Clearfield • “There’s nothing more I can do,” Janis Zettel said with a sigh, a few hours before a team of Clearfield city employees would arrive at her house to remove the gutted, painted Volkswagen Beetle named Lucy she and her husband put up in their tree a few months ago as an art installation. “They’ve beaten me into the ground.”

After first receiving a “nuisance vehicle” ordinance citation in early January, the Zettels made an impassioned appeal during a city work session a few weeks later, claiming that the vehicle’s stripped-down state and the fact that it was secured to the tree with cables and bolting made it safe, and that its status up in a tree, painted as a ladybug, made it art.

The decision stood, though — it would have to come down.

“They’ve at least given us almost [another] month to enjoy her,” Zettel said.

Messages to Clearfield’s department of communications were not immediately returned.

At 12:30 on Tuesday afternoon, part of the 1250 East block was closed off to traffic, and half a dozen or so Clearfield public works employees began the process of removing the car. Ladders were set up to attach nylon straps with winching mechanisms. Then, in came the reach forklift, its operator taking care not to graze the wisteria arch on the front lawn as he extended the crane skyward.

Zettel, who had been sitting on a folding stool out in the street, watching the crew’s progress, stood up as the car was lifted a foot or so from its spot, hands on her hips, a look of grim resignation on her face.

Asked what was going through her mind as the lift slowly reversed and the car was extricated from between the branches, before being set down momentarily on blocks, Zettel was blunt: “I was thinking, ‘What a bunch of party-poopers.’”

Some of her neighbors agree.

While Clearfield Assistant Chief of Police Kelly Bennett said last month that “a civilian-generated complaint” led to an ordinance enforcement investigation, a few of the several dozen onlookers in attendance — many filming the car’s removal with their cellphone cameras — expressed disappointment that it couldn’t be left alone.

“I tried to support ’em. I thought it was fun. I think most of the people around here felt that way,” said 75-year-old Errol Thomas, who lives down the street from the Zettels. “… She calls it art, which it probably is. I know some people may disagree. It was OK with with me, it didn’t bother me at all. It’s a different thing — not too many people have a car in their tree. But I thought it was great. It kinda made people laugh.”

Melissa Bowers, 34, said her two children were always clamoring for her to walk them the few blocks from their house to the Zettels’ so that they could play beneath it and take pictures of it.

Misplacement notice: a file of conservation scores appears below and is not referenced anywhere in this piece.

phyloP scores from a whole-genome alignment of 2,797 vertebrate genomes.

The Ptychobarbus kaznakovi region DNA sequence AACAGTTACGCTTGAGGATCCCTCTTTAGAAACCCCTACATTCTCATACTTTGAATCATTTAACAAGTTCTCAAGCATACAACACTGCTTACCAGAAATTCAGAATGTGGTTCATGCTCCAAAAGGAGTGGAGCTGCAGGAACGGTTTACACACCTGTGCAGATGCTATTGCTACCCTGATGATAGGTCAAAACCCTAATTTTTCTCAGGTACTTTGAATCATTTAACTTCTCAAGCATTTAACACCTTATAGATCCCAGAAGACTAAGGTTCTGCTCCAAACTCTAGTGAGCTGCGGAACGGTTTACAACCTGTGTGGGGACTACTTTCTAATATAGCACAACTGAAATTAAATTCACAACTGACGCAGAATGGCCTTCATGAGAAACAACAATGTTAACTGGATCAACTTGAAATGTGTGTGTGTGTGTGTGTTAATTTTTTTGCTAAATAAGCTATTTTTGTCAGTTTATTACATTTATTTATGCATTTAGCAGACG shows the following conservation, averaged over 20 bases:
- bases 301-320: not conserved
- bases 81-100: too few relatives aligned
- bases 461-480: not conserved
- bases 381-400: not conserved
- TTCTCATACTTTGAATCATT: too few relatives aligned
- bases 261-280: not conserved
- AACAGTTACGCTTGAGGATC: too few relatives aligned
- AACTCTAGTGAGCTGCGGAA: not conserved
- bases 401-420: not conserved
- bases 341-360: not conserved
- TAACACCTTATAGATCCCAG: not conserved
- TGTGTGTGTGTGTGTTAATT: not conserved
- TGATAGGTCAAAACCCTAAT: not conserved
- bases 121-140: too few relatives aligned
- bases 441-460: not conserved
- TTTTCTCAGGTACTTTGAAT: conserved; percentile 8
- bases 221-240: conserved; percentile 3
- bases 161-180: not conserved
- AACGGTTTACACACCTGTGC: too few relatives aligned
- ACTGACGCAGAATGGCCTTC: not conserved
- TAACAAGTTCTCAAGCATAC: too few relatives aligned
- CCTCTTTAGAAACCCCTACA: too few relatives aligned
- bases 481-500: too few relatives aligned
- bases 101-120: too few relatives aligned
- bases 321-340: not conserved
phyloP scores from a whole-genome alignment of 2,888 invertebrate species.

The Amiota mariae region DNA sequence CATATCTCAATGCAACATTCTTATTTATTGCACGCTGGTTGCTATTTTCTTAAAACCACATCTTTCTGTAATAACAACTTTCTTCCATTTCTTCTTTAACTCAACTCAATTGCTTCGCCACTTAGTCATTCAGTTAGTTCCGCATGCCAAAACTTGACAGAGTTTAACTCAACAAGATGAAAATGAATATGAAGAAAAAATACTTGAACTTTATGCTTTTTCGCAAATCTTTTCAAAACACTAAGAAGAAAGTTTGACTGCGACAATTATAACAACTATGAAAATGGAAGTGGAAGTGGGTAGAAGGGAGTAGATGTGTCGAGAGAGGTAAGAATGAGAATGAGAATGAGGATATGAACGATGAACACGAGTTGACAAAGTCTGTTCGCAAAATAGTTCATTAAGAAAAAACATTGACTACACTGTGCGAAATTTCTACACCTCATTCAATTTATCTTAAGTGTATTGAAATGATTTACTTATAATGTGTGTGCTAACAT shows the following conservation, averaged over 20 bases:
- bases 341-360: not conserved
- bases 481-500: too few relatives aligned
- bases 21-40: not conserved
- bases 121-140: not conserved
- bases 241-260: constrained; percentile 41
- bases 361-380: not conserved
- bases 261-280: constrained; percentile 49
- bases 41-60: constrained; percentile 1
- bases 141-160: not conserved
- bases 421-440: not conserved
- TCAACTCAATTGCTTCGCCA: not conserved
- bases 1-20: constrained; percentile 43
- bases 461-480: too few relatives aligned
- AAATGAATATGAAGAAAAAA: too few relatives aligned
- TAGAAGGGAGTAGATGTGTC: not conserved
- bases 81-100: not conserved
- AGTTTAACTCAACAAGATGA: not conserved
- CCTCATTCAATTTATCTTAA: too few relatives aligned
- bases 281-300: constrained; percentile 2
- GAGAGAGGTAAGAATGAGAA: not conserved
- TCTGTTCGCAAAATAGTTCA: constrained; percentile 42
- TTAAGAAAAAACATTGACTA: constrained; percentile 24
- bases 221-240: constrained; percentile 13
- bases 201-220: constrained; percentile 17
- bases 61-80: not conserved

As she was holding her 5-year-old son, Larry, she recalled his alarmed reaction to hearing that Lucy would be no more.

“When he saw on the news that they were going to take it down, he told me, ‘We have to go see it!’” Bowers said.

Roy Zettel, Janis’ husband, is similarly befuddled.

He said the VW was a birthday present five or six years ago to Janis from their son, who had found it in an online ad. They had initially bought it as a fixer-upper, but upon discovering “the engine block was cracked and it was so rusted out that it was not worth restoring it,” Roy Zettel said, Janis got whimsical and decided to paint it as a ladybug.

Roy, getting into the spirit of things, suggested he could put it up where a broken-down treehouse had once been.

He said the one consolation in the whole situation was that at least he and his wife didn’t get stuck with the bill for the car’s removal.

“They wanted it down so bad — because they’ve been getting so much bad PR — that they agreed to take it down themselves,” he said. “If we had the financial resources, we’d have probably hired a lawyer to look into it for us. But we don’t.”

As a police officer walked around the tree, snapping digital photos for insurance purposes, Janis walked around the car, running her hand along it before it was lowered onto a trailer (which will go in the back yard, as a request to keep it in the front yard and turn it into a giant planter was met with the threat of another ordinance violation). “They did a really good job, so I can’t complain,” she said. “It’s just a little scratched up.”

Meanwhile, Roy gazed upward at the now-empty spot where it used to be.

“It was just fun,” he said, wistfully. “Boy, it looks naked up there now.”